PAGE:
[EM] 01/16/03 - Hey James, Droop Quota is an Oxymoron:

Donald Davison donald at mich.com
Thu Jan 16 00:29:58 PST 2003

01/16/03 - Hey James, Droop Quota is an Oxymoron:

Greetings James and list members.

James, you wrote: "These [Donald's] comments seem to be based on a
misunderstanding of the purpose of elections, on a misunderstanding of the
purpose of the Droop quota, and on a misunderstanding of the arithmetic of
an STV-PR election using the Droop quota."
Date: Tue, 7 Jan 2003, Subject: RE: [EM] 01/05/03 - Two Replies for Olli:

Donald here:  You are the `Pot calling the Kettle Black'.

Instead of me, it is you that appears to have these three
misunderstandings. Anyway, don't dispare, I am here to guide you away from
the Demon Droop and to the light of true understanding and the love of the
Hare quota - Ha Ha.

James: "I'll (eventually) go back to one of Donald's related comments, but
he seems to think the purpose of an election is to allocate voters
perfectly to Hare quota groups.  That is NOT the purpose of an election."

Donald: You wrong me James.  I am well aware and accept the fact that a
candidate can win a seat with less than a quota, any quota.  My position is
that the best method should have an open door which will allow candidates
to receive as many votes as possible up to a number of votes equal to a
proportional share of total votes, a full representative share of the
voters.  The closer the elected candidates come to the Hare quota, the
closer they become the ones who are most representative of the voters.

James: "If it is an election to fill simultaneously, say, three seats, the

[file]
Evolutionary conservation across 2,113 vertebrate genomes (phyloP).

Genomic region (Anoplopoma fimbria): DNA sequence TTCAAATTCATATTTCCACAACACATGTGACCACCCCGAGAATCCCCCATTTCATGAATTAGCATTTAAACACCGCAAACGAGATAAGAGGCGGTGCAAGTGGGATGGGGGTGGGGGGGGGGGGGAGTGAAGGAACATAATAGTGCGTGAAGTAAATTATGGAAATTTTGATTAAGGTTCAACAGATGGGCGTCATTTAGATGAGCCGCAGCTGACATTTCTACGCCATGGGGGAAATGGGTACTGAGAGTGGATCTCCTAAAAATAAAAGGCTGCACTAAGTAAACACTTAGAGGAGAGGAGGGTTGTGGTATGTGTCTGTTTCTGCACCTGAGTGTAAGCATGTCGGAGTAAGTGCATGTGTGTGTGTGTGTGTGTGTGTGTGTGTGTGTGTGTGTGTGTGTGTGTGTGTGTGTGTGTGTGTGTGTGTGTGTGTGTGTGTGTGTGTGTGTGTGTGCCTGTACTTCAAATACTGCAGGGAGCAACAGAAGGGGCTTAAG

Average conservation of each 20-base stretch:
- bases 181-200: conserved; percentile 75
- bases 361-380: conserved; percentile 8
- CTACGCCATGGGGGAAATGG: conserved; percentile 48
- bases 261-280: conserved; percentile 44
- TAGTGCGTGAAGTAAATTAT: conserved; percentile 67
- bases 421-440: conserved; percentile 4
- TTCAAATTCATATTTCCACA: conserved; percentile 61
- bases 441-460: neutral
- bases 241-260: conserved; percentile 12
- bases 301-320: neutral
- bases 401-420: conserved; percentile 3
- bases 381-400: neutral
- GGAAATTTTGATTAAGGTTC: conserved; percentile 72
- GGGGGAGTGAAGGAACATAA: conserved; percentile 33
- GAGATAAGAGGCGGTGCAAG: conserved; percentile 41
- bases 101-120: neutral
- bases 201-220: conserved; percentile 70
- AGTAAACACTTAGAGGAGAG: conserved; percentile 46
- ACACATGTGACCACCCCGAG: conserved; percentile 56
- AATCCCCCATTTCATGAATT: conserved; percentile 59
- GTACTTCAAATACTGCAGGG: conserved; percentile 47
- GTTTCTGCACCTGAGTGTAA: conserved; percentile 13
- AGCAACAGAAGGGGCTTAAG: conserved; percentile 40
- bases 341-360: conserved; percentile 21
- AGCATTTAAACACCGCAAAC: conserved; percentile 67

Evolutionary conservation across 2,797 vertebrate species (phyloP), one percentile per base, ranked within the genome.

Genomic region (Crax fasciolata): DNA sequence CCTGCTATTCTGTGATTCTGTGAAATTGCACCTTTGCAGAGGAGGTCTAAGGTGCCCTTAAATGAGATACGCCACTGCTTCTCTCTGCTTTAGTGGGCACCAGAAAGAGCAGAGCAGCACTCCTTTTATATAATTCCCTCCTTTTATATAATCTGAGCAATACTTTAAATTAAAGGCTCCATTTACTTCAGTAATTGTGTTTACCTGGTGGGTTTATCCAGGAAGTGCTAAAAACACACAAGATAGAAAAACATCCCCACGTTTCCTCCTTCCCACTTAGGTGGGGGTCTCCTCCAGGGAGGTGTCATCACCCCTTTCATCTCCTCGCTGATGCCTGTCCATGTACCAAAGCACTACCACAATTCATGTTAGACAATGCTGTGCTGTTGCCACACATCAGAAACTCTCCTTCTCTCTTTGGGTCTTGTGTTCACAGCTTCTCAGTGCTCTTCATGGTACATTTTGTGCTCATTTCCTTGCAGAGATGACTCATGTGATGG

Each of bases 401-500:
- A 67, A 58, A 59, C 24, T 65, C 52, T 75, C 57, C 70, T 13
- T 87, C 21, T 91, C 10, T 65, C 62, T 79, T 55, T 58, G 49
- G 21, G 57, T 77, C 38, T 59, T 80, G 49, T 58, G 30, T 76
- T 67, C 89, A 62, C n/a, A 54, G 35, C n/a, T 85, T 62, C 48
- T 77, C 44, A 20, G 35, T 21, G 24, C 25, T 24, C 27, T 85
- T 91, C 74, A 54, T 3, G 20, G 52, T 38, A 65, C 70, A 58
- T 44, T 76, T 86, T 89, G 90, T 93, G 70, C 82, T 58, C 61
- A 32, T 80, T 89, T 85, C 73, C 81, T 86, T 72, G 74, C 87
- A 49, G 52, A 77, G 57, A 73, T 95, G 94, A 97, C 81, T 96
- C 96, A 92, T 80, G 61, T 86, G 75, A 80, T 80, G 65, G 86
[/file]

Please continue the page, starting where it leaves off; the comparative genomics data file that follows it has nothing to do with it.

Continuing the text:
purpose of the election is to identify the three candidates who are most
representative of the voters."

Donald:  Yes, we agree on this point, but what is in dispute is what is to
be the measure to tell us which candidate is more representative of the
voters.  While your candidate with 1/4 plus 1 has won a seat, a candidate
with one-third of the votes is more representative of the voters.

James: "If there are three candidates who can each secure a Droop quota of
votes (1/4 plus 1, for a three-seat contest), it follows that these are the
three winners, because no other candidate can then secure a Droop quota of

Donald:  I will agree that these candidates have won the three seats, but
it is not clear how this lower number of votes makes them more
representative of the voters.  Only seventy-five percent of the voters
voted for these three, it would be more representative if ninety to one
hundred percent of the voters voted for these same three.  More would vote
for these three if the method would allow, but Droop method does not allow,
something must be wrong with the Droop method - yes indeed, there is
something wrong.

James: "It is not necessary to continue the transfer of votes until all
votes are allocated perfectly to three Hare quota groups."

Donald:  Wrong!  `The job's not over until the paper work is done.'

The final transfer of votes will tell us how `representative of the voters'
the election really turned out to be, or don't you like bad news with you
morning after `Droop Coffee' (Drip Coffee, Don).

Consider the example of the single-seat election.  A candidate only needs
fifty percent plus one to be the majority winner, but when the votes are
being counted the count is not stopped at fifty percent plus one.  No
indeed, the count continues until the tally is finished, until the paper
work is done.  The same is true for all the multi-seat methods except your
Droop STV (and Meek-Droop-STV).  In the Droop method the math is stopped
before it get too `amusing'.  The results of a Droop election are reported